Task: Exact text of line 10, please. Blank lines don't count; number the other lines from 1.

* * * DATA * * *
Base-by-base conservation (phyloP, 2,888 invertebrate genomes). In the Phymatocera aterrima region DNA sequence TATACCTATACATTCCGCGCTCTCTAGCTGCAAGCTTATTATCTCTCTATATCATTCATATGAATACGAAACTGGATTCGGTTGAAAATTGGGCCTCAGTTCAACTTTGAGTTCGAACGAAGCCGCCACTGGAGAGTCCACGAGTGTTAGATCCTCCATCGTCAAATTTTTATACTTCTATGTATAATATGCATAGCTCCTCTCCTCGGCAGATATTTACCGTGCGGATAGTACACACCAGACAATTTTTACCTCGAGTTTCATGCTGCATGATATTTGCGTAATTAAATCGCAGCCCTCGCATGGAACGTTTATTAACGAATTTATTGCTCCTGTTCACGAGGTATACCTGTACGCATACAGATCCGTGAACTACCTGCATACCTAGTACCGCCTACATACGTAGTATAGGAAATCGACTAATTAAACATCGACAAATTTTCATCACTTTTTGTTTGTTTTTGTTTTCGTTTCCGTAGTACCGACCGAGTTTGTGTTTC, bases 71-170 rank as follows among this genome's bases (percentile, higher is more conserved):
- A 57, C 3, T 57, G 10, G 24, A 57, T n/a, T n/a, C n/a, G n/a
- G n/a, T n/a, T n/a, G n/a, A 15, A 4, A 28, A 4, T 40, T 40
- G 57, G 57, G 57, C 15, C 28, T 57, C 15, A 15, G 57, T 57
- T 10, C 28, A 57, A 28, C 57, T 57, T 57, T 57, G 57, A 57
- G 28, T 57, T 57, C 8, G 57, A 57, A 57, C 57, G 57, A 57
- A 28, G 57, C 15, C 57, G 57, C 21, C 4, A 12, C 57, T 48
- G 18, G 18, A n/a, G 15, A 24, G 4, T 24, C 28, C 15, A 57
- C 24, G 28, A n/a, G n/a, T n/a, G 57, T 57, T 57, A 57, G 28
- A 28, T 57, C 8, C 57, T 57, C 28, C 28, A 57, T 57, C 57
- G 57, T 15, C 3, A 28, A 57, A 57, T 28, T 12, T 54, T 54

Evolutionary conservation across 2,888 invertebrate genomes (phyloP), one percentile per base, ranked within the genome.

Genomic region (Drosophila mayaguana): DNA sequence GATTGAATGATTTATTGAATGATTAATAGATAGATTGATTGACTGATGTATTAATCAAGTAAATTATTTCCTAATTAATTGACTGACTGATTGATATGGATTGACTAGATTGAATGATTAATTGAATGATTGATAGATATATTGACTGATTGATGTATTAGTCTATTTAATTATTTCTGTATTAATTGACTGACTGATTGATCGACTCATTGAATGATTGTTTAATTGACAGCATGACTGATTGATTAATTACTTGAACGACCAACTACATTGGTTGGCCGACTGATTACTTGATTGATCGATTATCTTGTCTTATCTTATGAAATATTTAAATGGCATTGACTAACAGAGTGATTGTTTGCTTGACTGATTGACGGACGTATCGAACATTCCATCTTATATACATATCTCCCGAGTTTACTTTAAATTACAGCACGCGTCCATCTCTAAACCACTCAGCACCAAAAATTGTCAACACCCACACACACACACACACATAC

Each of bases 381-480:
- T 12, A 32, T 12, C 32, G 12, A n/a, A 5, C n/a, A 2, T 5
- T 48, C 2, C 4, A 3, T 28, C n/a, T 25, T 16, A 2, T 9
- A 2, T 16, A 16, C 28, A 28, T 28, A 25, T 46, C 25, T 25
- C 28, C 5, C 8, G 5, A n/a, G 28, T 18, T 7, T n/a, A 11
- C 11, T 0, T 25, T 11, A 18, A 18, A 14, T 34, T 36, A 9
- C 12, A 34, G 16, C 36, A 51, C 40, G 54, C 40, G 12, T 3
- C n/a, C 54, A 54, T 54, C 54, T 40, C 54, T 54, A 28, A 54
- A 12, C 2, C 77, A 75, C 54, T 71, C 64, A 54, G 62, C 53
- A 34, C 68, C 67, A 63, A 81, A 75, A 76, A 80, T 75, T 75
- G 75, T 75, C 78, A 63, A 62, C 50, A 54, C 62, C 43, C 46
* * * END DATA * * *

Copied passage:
- A 28, T 57, C 8, C 57, T 57, C 28, C 28, A 57, T 57, C 57